In my career as a head of selection at Standard Chartered, career coach and leadership specialist, I’ve encountered many under-valued women managers in banking and other sectors.
These people have high career potential, but just need a bit of feedback, self-awareness and encouragement to radically transform themselves at work.
After coming across many anecdotal examples, I decided last year to start collecting evidence about women’s development needs using an online survey with both open-ended and rating-scale questions.
The survey (which is ongoing) is open to all industries, but so far I’ve received many responses from women working in financial services.
While it’s just a snapshot, these women have told me about the key problems they face at work and I’ve categorised these into the three themes below.
My survey conclusions shouldn’t be used to label women or to assume that they exclusively face these problems. Instead, they reflect what a sample of women in one study indicate are their biggest career development concerns.
What I call the ‘inner game’ are factors such as negative emotions and thoughts that are holding women back in their jobs – assertiveness issues, for example. In my survey, more that 80% of the career development problems women say they face at work fall into this category.
The survey found that women are experiencing workplace challenges with: ‘having the confidence to push back against unreasonable requests’; ‘fighting back when treated unfairly’; and ‘not being too nice all the time’.
Many women in finance say some of their biggest obstacles are related to gender stereotypes, such as having to ‘prove your value’, not being taken seriously, and being seen as ‘aggressive’ when being assertive.
Another important inner game issue is ‘limiting beliefs’ – thinking that you’re not good enough to perform on the job, that you don’t have what it takes. While this is by no means unique to women, my survey highlights that it’s near the top of the list of challenges that women face at work.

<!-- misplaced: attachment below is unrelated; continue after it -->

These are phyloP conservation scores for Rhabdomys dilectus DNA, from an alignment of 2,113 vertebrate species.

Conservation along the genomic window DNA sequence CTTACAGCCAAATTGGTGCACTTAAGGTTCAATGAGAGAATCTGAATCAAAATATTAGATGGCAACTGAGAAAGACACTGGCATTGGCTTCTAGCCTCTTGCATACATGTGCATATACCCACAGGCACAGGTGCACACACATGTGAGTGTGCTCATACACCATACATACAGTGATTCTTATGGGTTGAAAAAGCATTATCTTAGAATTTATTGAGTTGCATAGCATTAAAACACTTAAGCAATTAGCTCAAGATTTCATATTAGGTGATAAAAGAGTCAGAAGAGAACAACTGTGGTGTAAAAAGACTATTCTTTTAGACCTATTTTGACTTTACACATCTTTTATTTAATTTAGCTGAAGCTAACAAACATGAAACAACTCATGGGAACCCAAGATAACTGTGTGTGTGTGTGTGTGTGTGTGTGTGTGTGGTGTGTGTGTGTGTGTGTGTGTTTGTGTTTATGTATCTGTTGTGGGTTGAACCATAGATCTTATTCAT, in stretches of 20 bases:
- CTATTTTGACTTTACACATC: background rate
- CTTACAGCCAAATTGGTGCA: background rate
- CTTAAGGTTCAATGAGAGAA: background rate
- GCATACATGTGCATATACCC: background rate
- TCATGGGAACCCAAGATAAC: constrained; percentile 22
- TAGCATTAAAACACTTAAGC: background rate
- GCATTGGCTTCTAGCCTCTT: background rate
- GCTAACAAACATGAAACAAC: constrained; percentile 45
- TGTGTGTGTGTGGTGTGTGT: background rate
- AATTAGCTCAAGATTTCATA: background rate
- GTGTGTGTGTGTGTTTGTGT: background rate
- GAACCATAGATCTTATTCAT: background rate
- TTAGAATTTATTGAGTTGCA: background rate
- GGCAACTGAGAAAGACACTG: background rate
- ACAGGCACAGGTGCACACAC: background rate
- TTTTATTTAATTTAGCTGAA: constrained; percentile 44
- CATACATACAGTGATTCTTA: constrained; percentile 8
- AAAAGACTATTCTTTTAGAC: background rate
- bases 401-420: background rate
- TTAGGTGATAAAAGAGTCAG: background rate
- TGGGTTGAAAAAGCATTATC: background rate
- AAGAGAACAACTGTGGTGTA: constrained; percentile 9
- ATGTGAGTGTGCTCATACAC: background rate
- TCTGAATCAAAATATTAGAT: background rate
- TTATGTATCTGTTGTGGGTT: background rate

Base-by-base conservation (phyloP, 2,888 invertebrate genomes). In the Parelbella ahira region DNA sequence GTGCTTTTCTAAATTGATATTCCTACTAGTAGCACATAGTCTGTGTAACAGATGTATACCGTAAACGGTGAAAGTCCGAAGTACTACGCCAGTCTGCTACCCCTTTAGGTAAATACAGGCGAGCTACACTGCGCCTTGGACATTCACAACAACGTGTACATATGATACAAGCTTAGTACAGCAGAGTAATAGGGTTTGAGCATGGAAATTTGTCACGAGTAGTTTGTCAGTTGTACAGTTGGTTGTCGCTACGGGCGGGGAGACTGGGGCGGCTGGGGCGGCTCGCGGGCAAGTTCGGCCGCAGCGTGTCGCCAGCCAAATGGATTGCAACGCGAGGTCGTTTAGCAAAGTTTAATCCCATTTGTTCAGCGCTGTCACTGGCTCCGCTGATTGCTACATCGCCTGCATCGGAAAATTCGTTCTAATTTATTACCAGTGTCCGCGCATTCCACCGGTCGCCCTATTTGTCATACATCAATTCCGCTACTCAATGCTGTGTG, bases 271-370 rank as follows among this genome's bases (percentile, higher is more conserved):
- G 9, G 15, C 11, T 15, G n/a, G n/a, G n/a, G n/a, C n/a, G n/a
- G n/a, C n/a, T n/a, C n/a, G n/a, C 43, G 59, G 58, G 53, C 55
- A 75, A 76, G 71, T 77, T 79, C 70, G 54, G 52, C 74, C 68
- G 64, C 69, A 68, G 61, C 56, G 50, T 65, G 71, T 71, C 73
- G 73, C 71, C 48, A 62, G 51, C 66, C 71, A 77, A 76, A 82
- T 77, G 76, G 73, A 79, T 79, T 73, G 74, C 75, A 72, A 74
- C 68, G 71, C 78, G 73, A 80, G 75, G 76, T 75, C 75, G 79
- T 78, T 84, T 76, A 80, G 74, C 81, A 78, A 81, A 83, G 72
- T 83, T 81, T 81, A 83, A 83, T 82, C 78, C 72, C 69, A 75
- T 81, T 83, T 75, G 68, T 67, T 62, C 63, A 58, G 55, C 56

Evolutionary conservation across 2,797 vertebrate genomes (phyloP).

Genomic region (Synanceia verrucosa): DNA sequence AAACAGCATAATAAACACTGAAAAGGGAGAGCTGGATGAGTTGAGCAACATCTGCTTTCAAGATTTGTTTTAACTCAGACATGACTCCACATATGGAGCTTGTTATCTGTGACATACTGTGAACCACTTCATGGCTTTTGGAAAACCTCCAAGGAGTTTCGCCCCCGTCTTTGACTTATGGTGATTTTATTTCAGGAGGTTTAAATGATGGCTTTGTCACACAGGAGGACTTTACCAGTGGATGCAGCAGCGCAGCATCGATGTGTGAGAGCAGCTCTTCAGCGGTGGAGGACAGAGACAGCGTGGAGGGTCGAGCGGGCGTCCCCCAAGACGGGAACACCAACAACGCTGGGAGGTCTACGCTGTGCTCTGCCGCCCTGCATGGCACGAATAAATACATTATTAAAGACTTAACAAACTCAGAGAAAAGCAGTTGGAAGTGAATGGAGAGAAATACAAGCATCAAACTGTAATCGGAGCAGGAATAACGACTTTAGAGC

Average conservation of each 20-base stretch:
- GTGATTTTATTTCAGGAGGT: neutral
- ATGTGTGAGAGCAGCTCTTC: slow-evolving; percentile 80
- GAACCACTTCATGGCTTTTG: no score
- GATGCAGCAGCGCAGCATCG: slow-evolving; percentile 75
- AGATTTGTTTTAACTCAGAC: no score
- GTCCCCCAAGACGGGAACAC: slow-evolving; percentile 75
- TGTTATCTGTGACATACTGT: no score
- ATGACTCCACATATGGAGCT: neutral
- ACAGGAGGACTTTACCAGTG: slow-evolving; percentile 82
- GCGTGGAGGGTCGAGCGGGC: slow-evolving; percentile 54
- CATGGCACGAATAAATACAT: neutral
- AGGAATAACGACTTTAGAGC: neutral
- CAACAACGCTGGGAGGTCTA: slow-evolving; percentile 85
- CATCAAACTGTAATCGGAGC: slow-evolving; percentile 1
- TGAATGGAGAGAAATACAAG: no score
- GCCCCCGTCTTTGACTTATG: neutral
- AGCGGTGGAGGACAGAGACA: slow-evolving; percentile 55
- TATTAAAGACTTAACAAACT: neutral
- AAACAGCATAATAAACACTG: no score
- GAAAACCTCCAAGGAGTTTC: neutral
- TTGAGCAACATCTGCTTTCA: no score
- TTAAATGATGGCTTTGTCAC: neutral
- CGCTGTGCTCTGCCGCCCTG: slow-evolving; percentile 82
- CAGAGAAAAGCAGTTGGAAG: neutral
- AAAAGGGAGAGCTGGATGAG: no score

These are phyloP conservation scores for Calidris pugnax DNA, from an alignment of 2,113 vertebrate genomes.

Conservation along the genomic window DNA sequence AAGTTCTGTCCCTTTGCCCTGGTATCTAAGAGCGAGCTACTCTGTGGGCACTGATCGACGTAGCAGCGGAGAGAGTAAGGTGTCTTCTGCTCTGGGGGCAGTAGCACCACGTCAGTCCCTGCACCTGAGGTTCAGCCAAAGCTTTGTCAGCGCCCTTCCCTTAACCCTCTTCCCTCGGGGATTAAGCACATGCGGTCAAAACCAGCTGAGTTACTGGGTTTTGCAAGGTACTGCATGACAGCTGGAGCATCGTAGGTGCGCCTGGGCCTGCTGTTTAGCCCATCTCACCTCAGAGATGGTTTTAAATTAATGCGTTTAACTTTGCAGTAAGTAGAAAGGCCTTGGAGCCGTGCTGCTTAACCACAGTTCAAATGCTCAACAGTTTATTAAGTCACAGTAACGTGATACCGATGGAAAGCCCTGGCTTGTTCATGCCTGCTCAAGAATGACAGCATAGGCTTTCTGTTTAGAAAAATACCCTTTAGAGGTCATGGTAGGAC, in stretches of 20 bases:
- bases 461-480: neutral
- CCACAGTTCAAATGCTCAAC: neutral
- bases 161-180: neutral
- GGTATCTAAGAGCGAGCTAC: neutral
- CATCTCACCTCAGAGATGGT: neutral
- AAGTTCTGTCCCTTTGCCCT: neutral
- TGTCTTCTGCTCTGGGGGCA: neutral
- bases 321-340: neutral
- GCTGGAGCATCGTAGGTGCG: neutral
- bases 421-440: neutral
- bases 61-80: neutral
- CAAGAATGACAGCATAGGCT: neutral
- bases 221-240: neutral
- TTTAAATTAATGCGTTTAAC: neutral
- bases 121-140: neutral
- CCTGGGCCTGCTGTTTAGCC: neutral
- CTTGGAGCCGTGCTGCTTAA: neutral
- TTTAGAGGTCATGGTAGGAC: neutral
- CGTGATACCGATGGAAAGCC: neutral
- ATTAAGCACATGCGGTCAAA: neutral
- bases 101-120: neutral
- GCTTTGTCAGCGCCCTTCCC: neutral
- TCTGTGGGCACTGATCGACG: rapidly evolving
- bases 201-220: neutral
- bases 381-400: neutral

It’s not difficult to see how inaccurate beliefs about yourself can negatively affect your courage, confidence and assertiveness in the workplace.
Under this theme, women in the survey pointed out problems with ‘communicating with impact’, ‘being heard’, and ‘influencing others’.
This is related to the confidence and assertiveness issues highlighted in theme one. Taken together, it is clear that many women – including those working in my former industry, banking – want to be more powerful and influential in getting their voices heard and their ideas accepted at work.
A significant number of survey participants considered ‘balancing family and work’, ‘social pressure to be family oriented’, ‘long working hours’ and ‘having to work harder to get the same recognition as men’ to be significant challenges at work.
Long working hours were especially challenging among Asia-based participants. Many finance professionals in the region face late night phone conferences that are elevating their stress levels, for example.
My work on wellness and stress has taught me that stress is often caused by inner game issues: our personal interpretations of external stressors and beliefs about our ability to cope with stress. So, once again, at least part of this theme links back to the inner game.
What can we take away from these results? Well, it’s certainly interesting that ‘soft’ issues cover almost all of the development needs of women.
‘Operational understanding’ and ‘strategic thinking’ are the only two ‘hard’ themes emerging from the survey the women are struggling with at work.
Practically speaking, the results indicate that financial services firms interested in empowering women leaders should create opportunities for ‘inner game’ development for female employees.
However, organising inner game training specifically for women may actually serve to reinforce gender stereotypes at work and undermine the very influence women hope to gain from attending such programmes. Making it part of leadership courses for both men and women could remove this dilemma.
Another consideration is that developing inner game capabilities are more effective when initiated early in life, not at the time when leaders start to encounter problems at work.
The development of inner game capability is ideally addressed through one-on-one coaching. Unfortunately, coaching is rather expensive and most leaders do not get access to it until their leadership style has been shaped to a significant degree.
For women in finance, the survey results do offer some reassurance, however – these inner game issues are widely shared, and you are not unique, different or ‘broken’ if you experience them.
It all confirms what I’ve learnt in my practice as a coach and organisational psychologist: In order to achieve your full potential, you will need to develop self-awareness, confidence, assertiveness, courage and influencing skills.
These strengths are often developed indirectly, not by trying to be more confident, but by being self-aware and able to identify and manage unhelpful thoughts and beliefs.
This requires time and energy – it is a long-term development progress and it will be important to allocate time to it. You will benefit from support – psychological assessments can fast-track self-awareness and insight, for example.
Henry Chamberlain is an industrial psychologist, internationally accredited executive coach and former head of selection at Standard Chartered. If you'd like to take part in the ongoing survey, get in touch via info @hccglobal.net.
Image credit: laflor, Getty